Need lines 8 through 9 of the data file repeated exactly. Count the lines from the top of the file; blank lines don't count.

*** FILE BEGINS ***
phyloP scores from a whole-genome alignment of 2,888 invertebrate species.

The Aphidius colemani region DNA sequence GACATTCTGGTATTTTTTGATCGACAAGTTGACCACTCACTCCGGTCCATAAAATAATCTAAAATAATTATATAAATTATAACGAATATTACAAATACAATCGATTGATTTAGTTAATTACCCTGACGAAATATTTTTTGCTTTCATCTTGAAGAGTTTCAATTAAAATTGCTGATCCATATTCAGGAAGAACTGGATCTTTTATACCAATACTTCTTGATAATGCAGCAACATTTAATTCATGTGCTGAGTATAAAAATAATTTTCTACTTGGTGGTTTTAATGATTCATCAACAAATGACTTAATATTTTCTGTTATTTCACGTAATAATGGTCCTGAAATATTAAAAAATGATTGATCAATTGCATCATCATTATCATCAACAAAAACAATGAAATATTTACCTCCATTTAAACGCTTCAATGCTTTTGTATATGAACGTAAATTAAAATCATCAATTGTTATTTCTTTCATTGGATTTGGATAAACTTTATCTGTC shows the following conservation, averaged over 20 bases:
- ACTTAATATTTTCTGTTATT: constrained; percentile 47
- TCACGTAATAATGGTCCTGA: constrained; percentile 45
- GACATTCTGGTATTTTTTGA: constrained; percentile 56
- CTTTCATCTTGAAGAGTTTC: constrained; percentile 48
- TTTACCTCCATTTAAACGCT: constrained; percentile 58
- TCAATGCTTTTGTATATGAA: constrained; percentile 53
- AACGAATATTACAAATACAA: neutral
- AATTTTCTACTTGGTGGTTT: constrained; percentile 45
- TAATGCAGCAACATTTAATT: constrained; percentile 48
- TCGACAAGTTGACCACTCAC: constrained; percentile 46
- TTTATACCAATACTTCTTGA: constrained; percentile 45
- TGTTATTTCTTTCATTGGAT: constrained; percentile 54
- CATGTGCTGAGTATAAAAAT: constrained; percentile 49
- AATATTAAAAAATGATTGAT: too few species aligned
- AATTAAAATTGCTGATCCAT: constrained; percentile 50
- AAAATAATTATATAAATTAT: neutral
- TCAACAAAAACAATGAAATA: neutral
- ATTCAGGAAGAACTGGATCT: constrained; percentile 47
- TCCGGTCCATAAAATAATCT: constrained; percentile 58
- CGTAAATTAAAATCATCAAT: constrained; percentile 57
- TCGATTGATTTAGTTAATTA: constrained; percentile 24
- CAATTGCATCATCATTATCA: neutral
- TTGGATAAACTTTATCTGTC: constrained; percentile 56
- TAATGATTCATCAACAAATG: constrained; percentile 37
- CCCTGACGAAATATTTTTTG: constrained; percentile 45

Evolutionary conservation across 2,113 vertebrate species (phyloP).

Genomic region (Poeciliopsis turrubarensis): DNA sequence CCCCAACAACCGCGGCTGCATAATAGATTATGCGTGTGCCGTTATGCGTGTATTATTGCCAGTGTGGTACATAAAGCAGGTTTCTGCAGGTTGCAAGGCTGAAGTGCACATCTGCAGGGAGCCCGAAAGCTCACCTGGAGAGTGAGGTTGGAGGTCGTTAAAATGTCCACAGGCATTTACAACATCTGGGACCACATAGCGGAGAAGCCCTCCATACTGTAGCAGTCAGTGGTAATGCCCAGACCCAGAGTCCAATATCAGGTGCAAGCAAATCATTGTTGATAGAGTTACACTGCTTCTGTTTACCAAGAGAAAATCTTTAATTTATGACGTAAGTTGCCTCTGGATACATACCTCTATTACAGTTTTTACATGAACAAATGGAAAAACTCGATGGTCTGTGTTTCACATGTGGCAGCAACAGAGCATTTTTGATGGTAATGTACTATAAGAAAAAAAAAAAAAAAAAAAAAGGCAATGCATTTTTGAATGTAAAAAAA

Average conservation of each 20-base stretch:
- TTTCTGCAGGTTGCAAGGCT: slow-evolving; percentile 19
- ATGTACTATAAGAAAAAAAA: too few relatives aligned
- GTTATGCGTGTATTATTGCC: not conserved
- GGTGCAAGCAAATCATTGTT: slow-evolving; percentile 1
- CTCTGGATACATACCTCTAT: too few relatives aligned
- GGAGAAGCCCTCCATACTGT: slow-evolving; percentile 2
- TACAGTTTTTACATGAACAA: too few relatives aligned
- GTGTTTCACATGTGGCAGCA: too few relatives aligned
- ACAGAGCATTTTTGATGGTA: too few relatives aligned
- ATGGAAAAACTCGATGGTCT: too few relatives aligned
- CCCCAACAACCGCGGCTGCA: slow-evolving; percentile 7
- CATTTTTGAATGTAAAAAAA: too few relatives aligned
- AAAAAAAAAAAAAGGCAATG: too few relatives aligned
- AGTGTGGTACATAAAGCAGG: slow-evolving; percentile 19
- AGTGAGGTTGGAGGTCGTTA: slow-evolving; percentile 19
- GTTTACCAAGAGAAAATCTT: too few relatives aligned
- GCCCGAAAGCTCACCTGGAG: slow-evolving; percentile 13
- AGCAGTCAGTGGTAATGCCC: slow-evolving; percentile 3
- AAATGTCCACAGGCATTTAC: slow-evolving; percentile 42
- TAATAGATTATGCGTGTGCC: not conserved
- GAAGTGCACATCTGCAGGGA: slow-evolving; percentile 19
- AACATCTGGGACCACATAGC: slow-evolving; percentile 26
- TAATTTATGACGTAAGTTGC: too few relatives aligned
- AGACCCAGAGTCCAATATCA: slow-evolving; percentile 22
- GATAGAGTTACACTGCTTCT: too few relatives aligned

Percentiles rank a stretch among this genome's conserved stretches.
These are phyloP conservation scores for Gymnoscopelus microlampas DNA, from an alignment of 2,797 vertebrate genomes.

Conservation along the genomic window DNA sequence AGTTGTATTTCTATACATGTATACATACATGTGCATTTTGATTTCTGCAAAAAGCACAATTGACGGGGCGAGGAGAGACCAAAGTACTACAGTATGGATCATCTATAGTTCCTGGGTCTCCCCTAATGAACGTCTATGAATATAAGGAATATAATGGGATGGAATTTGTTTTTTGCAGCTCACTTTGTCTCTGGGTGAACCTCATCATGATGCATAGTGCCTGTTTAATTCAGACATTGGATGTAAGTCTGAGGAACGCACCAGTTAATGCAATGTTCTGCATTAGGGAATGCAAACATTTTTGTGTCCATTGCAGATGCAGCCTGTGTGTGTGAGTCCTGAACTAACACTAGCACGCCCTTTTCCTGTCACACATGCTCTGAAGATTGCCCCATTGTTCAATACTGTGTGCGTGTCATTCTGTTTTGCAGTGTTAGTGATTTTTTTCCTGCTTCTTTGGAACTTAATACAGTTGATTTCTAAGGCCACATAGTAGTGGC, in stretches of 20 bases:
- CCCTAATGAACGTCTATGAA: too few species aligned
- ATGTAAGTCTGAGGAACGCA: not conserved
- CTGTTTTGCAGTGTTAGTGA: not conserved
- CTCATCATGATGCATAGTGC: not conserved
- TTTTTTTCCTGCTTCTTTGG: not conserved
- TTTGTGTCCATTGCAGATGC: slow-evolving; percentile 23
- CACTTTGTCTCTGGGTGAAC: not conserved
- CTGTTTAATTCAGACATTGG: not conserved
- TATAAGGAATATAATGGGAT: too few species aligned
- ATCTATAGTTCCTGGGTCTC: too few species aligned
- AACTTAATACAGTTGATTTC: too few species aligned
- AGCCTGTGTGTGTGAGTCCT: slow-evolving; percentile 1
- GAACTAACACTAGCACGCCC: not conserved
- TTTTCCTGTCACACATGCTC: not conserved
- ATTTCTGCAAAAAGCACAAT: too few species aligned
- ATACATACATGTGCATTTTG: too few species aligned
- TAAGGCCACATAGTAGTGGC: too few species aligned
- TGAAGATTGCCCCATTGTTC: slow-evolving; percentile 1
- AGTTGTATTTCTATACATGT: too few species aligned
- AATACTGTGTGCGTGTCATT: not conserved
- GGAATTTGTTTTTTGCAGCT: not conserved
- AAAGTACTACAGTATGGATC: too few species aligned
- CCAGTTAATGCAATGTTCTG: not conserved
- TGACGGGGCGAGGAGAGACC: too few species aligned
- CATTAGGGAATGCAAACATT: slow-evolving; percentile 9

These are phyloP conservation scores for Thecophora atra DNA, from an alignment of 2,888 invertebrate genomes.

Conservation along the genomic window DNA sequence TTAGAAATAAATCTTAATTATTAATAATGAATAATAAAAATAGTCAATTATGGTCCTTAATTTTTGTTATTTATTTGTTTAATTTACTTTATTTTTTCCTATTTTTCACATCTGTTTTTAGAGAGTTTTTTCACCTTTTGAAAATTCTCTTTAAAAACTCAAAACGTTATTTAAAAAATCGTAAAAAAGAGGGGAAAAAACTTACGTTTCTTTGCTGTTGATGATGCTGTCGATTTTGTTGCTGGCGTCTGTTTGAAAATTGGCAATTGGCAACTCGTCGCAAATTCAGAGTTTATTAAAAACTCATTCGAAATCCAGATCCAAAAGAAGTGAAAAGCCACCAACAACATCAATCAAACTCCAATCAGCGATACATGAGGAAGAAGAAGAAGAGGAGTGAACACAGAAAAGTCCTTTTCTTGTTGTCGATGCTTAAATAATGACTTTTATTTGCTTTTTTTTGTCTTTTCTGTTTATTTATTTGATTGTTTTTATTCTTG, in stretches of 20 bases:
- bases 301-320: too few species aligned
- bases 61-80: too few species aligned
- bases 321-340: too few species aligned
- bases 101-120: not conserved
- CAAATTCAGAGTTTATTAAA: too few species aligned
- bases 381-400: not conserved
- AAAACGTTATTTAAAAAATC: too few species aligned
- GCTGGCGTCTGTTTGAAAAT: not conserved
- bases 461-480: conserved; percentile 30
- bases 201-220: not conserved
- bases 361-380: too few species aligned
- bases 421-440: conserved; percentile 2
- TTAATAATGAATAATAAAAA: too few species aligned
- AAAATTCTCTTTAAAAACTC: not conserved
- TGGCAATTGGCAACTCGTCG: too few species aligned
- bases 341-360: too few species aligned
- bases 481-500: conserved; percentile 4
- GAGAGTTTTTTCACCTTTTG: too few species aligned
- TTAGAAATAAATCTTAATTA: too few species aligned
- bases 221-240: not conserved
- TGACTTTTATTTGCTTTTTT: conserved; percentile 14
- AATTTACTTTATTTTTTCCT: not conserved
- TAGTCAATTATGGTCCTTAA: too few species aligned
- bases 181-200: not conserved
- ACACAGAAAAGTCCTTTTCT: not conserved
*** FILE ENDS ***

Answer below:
- TCAATGCTTTTGTATATGAA: constrained; percentile 53
- AACGAATATTACAAATACAA: neutral